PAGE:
SQL for date ranges, gaps and overlaps

[Update 2014-07-04] Since this is my most popular post, I’m adding an index to all my posts about date ranges:

There are lots of questions and posts on the Web about data with date ranges. It’s harder than it seems to design tables with start and end dates, to avoid overlaps or even to write SQL to find gaps or overlaps. I’m writing this post to get some basic ideas straight and to make myself some rules.

Comparing date ranges

I noticed a detailed analysis of date ranges and their relations here > Allen’s Interval Algebra. I’m going to say “date range” where the article says “interval”, since for Oracle an INTERVAL is just a duration without a defined starting point. (Update: Galo Baldo noticed a mistake in the text I quote here. I underlined the part he corrected.)

“This table shows all the possible relations that two date ranges can have. Each one is defined graphically by a diagram relating two ranges a and b, with time running → from left to right. For example, the first diagram shows that “a precedes b” means that a ends before b begins, with a gap separating them; the second shows that “a meets b” means that a ends when b begins.”

precedes meets overlaps finished by contains starts equals started by during finishes overlapped by met by preceded by
p m o fi di s e si d f oi mi pi
gap meet ————– overlap ————– meet gap

I love a thorough analysis like this! For our purposes, I added the third row that simplifies to three situations: “gap”, “meet” and “overlap”.

Designing tables with date ranges: not so easy

Let’s create a very simple table with one row that covers March 11th and another that covers March 12th:

create table Date_Ranges(
  start_time timestamp,
  end_time timestamp
);
insert into Date_Ranges
select TIMESTAMP '2014-03-11 00:00:00',
TIMESTAMP '2014-03-12 00:00:00'
from dual
union all
select TIMESTAMP '2014-03-12 00:00:00',
TIMESTAMP '2014-03-13 00:00:00'
from dual;
commit;
START_TIME END_TIME
2014-03-11 00:00:00.000000 2014-03-12 00:00:00.000000
2014-03-12 00:00:00.000000 2014-03-13 00:00:00.000000

These rows should “meet” because the START_TIME of one = the END_TIME of another. Now let’s see what happens at midnight:

select * from Date_Ranges
where TIMESTAMP '2014-03-12 00:00:00' between start_time and end_time;
START_TIME END_TIME
2014-03-11 00:00:00.000000 2014-03-12 00:00:00.000000
2014-03-12 00:00:00.000000 2014-03-13 00:00:00.000000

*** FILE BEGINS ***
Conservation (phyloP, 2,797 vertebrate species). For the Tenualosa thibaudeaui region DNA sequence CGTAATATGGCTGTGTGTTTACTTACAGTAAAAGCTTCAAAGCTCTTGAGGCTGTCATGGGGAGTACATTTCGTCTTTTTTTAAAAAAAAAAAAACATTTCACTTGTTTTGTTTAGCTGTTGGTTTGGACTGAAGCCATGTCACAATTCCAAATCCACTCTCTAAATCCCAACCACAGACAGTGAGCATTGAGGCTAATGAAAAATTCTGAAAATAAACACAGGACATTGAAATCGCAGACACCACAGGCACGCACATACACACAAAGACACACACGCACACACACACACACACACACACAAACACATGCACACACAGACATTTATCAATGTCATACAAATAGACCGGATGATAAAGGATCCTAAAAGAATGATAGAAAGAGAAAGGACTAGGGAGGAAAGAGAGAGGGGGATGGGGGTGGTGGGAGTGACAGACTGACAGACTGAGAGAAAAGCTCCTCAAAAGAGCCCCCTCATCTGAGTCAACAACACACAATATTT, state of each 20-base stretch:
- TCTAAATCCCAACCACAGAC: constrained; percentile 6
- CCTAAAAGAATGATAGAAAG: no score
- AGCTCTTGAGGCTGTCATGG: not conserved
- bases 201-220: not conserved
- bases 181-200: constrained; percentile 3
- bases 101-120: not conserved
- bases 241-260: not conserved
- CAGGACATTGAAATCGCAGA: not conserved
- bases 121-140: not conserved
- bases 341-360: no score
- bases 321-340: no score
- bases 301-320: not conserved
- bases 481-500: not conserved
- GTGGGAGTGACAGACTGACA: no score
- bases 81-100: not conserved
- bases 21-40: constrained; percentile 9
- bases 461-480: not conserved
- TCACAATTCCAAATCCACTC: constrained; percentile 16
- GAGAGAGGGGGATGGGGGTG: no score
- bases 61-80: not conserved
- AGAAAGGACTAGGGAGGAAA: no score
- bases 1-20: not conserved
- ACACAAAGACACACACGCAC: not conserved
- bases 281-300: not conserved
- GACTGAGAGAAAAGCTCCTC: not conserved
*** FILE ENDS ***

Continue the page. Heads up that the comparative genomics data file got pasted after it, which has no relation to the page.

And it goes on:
We got both rows back. It appears that these two rows “overlap” at midnight! Maybe we should make END_TIME end just before midnight:

Update Date_Ranges
set end_time = end_time - numtodsinterval('1', 'second');
--
select start_time, end_time,
lead(start_time) over(order by start_time) - end_time gap
from Date_Ranges
START_TIME END_TIME GAP
2014-03-11 00:00:00.000000 2014-03-11 23:59:59.000000 +00 00:00:01.
2014-03-12 00:00:00.000000 2014-03-12 23:59:59.000000

Now we have a “gap” between the rows!

It looks like the only way to make rows “meet” is to define START_TIME as inclusive and END_TIME as exclusive: We go back to our original table data but we change our SQL.

rollback;
select * from Date_Ranges
where start_time <= TIMESTAMP '2014-03-12 00:00:00'
                and TIMESTAMP '2014-03-12 00:00:00' < end_time;
START_TIME END_TIME
2014-03-12 00:00:00.000000 2014-03-13 00:00:00.000000
  • Rule 1: to make date ranges “meet”, make the START_TIME of the later row equal to the END_TIME of the earlier row.
  • Rule 2: make END_TIMEs exclusive by using
    “>= START_TIME” and “< END_TIME” instead of BETWEEN.

What do NULLs mean?

You think this is a trick question, right? Because NULLs aren’t supposed to “mean” anything. This is true, but very often an END_TIME with a null value means “until the end of time”. Less often, a null START_TIME means “starting at the beginning of time”. If you decide to use NULL in this way, remember that Oracle does not create index entries with entirely NULL values – and that many useful functions ignore NULLs.

  • Rule 3: if necessary, allow NULL values for START_TIME (for the indefinite past) and / or END_TIME (for the indefinite future).

Oracle 12c agrees

Oracle 12c introduced support for “Temporal Validity”. As it turns out, the SQL that Oracle generates behind the scenes corresponds exactly to my 3 “rules”:

alter table Date_Ranges modify period for valid_time(start_time, end_time);

select * from Date_Ranges
AS OF PERIOD FOR valid_time TIMESTAMP '2014-03-12 00:00:00';

select * from table(dbms_xplan.display_cursor);

---------------------------------------------------------------------------------
| Id  | Operation         | Name        | Rows  | Bytes | Cost (%CPU)| Time     |
---------------------------------------------------------------------------------
|   0 | SELECT STATEMENT  |             |       |       |     3 (100)|          |
|*  1 |  TABLE ACCESS FULL| DATE_RANGES |     1 |    26 |     3   (0)| 00:00:01 |
---------------------------------------------------------------------------------

Predicate Information (identified by operation id):
---------------------------------------------------
1 - filter((("T"."START_TIME" IS NULL OR "T"."START_TIME"<=TIMESTAMP'
              2014-03-12 00:00:00.000000000') AND ("T"."END_TIME" IS NULL OR
              "T"."END_TIME">TIMESTAMP' 2014-03-12 00:00:00.000000000')))
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2 thoughts on “SQL for date ranges, gaps and overlaps

  1. Nice post Stew.

    Shouldn’t the last sentence on the paragraph before the diagram be: the second shows that “a meets b” means that a ends when b begins?

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